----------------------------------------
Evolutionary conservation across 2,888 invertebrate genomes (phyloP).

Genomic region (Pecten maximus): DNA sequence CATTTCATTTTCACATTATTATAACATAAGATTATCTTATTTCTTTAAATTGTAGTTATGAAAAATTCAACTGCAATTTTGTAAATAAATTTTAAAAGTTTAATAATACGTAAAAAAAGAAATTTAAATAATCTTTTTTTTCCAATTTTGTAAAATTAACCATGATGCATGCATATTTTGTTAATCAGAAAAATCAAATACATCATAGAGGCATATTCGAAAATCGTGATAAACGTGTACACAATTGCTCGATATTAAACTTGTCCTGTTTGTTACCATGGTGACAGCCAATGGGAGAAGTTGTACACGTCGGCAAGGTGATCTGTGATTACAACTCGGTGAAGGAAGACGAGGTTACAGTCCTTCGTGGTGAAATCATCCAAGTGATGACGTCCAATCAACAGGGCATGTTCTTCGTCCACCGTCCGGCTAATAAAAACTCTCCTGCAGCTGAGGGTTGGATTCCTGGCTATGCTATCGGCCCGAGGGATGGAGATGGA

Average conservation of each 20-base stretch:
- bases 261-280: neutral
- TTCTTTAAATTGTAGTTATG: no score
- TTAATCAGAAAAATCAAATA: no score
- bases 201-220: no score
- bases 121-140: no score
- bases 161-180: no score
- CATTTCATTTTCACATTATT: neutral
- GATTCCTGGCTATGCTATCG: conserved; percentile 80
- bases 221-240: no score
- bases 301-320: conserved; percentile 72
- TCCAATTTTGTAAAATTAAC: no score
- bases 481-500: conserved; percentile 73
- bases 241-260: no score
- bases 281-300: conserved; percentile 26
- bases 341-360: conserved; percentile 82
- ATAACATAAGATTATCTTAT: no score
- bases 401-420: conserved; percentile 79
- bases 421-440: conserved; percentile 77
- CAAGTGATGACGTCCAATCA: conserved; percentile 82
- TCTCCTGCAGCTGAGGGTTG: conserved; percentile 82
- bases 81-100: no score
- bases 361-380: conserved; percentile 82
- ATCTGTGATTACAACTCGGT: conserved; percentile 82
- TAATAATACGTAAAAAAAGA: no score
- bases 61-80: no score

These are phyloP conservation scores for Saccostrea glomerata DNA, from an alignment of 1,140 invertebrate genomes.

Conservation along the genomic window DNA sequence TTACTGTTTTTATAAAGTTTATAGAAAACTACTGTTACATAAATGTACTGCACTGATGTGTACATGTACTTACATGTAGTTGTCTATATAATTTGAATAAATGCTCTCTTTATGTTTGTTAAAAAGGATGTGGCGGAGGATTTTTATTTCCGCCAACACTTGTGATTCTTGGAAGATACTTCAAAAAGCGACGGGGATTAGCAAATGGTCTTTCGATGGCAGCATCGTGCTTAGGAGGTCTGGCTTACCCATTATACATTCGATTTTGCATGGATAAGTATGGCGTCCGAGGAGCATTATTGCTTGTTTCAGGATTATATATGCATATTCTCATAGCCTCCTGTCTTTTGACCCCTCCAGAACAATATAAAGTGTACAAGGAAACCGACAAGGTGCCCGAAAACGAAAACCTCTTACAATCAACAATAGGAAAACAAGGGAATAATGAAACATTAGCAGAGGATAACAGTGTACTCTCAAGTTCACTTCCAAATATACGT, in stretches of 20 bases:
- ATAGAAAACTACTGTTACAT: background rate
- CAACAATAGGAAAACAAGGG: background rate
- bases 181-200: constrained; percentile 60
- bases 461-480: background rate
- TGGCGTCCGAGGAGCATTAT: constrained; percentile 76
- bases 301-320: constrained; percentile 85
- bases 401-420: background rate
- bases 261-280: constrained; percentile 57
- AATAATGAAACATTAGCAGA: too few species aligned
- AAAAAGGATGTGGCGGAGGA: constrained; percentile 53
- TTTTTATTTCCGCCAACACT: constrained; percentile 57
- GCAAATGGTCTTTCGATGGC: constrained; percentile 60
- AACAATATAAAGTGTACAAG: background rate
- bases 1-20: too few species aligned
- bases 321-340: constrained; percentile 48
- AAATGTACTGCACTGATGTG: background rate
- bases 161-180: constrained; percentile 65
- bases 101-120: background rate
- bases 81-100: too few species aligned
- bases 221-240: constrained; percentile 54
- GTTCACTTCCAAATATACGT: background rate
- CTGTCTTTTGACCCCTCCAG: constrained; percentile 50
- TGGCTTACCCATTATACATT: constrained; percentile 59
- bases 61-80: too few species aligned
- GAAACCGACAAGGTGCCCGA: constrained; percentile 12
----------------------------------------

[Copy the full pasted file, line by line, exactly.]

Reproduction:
Evolutionary conservation across 2,888 invertebrate genomes (phyloP).

Genomic region (Pecten maximus): DNA sequence CATTTCATTTTCACATTATTATAACATAAGATTATCTTATTTCTTTAAATTGTAGTTATGAAAAATTCAACTGCAATTTTGTAAATAAATTTTAAAAGTTTAATAATACGTAAAAAAAGAAATTTAAATAATCTTTTTTTTCCAATTTTGTAAAATTAACCATGATGCATGCATATTTTGTTAATCAGAAAAATCAAATACATCATAGAGGCATATTCGAAAATCGTGATAAACGTGTACACAATTGCTCGATATTAAACTTGTCCTGTTTGTTACCATGGTGACAGCCAATGGGAGAAGTTGTACACGTCGGCAAGGTGATCTGTGATTACAACTCGGTGAAGGAAGACGAGGTTACAGTCCTTCGTGGTGAAATCATCCAAGTGATGACGTCCAATCAACAGGGCATGTTCTTCGTCCACCGTCCGGCTAATAAAAACTCTCCTGCAGCTGAGGGTTGGATTCCTGGCTATGCTATCGGCCCGAGGGATGGAGATGGA

Average conservation of each 20-base stretch:
- bases 261-280: neutral
- TTCTTTAAATTGTAGTTATG: no score
- TTAATCAGAAAAATCAAATA: no score
- bases 201-220: no score
- bases 121-140: no score
- bases 161-180: no score
- CATTTCATTTTCACATTATT: neutral
- GATTCCTGGCTATGCTATCG: conserved; percentile 80
- bases 221-240: no score
- bases 301-320: conserved; percentile 72
- TCCAATTTTGTAAAATTAAC: no score
- bases 481-500: conserved; percentile 73
- bases 241-260: no score
- bases 281-300: conserved; percentile 26
- bases 341-360: conserved; percentile 82
- ATAACATAAGATTATCTTAT: no score
- bases 401-420: conserved; percentile 79
- bases 421-440: conserved; percentile 77
- CAAGTGATGACGTCCAATCA: conserved; percentile 82
- TCTCCTGCAGCTGAGGGTTG: conserved; percentile 82
- bases 81-100: no score
- bases 361-380: conserved; percentile 82
- ATCTGTGATTACAACTCGGT: conserved; percentile 82
- TAATAATACGTAAAAAAAGA: no score
- bases 61-80: no score

These are phyloP conservation scores for Saccostrea glomerata DNA, from an alignment of 1,140 invertebrate genomes.

Conservation along the genomic window DNA sequence TTACTGTTTTTATAAAGTTTATAGAAAACTACTGTTACATAAATGTACTGCACTGATGTGTACATGTACTTACATGTAGTTGTCTATATAATTTGAATAAATGCTCTCTTTATGTTTGTTAAAAAGGATGTGGCGGAGGATTTTTATTTCCGCCAACACTTGTGATTCTTGGAAGATACTTCAAAAAGCGACGGGGATTAGCAAATGGTCTTTCGATGGCAGCATCGTGCTTAGGAGGTCTGGCTTACCCATTATACATTCGATTTTGCATGGATAAGTATGGCGTCCGAGGAGCATTATTGCTTGTTTCAGGATTATATATGCATATTCTCATAGCCTCCTGTCTTTTGACCCCTCCAGAACAATATAAAGTGTACAAGGAAACCGACAAGGTGCCCGAAAACGAAAACCTCTTACAATCAACAATAGGAAAACAAGGGAATAATGAAACATTAGCAGAGGATAACAGTGTACTCTCAAGTTCACTTCCAAATATACGT, in stretches of 20 bases:
- ATAGAAAACTACTGTTACAT: background rate
- CAACAATAGGAAAACAAGGG: background rate
- bases 181-200: constrained; percentile 60
- bases 461-480: background rate
- TGGCGTCCGAGGAGCATTAT: constrained; percentile 76
- bases 301-320: constrained; percentile 85
- bases 401-420: background rate
- bases 261-280: constrained; percentile 57
- AATAATGAAACATTAGCAGA: too few species aligned
- AAAAAGGATGTGGCGGAGGA: constrained; percentile 53
- TTTTTATTTCCGCCAACACT: constrained; percentile 57
- GCAAATGGTCTTTCGATGGC: constrained; percentile 60
- AACAATATAAAGTGTACAAG: background rate
- bases 1-20: too few species aligned
- bases 321-340: constrained; percentile 48
- AAATGTACTGCACTGATGTG: background rate
- bases 161-180: constrained; percentile 65
- bases 101-120: background rate
- bases 81-100: too few species aligned
- bases 221-240: constrained; percentile 54
- GTTCACTTCCAAATATACGT: background rate
- CTGTCTTTTGACCCCTCCAG: constrained; percentile 50
- TGGCTTACCCATTATACATT: constrained; percentile 59
- bases 61-80: too few species aligned
- GAAACCGACAAGGTGCCCGA: constrained; percentile 12